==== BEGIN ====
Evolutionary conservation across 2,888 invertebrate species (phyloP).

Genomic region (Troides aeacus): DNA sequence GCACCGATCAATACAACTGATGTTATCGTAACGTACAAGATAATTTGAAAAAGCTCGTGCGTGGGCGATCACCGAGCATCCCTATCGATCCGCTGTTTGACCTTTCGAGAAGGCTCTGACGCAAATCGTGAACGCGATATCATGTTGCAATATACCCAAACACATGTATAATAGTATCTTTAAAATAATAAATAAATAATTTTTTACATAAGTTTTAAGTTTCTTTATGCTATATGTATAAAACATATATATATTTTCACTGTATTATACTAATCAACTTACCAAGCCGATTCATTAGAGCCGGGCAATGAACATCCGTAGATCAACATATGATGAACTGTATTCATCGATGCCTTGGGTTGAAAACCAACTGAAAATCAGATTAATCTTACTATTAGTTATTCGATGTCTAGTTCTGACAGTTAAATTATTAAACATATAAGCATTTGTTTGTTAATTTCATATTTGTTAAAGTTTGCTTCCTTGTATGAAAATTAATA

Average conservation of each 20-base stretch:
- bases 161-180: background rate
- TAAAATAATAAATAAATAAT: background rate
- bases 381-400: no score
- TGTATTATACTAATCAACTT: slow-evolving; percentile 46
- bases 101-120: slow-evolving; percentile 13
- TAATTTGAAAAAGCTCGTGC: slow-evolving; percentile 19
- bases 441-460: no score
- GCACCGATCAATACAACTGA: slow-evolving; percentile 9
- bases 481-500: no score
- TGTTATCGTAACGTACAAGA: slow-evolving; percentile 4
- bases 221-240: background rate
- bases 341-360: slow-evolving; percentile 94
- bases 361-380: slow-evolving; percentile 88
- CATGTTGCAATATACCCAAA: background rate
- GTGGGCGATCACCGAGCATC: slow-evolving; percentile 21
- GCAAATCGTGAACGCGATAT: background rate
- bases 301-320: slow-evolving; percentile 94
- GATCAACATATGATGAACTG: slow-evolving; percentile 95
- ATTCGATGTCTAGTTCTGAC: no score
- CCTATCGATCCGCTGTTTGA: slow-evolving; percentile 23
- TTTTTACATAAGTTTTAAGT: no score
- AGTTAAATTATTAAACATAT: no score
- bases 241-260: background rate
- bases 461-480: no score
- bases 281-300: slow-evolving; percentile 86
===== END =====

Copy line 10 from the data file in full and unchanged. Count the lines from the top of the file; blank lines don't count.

- bases 441-460: no score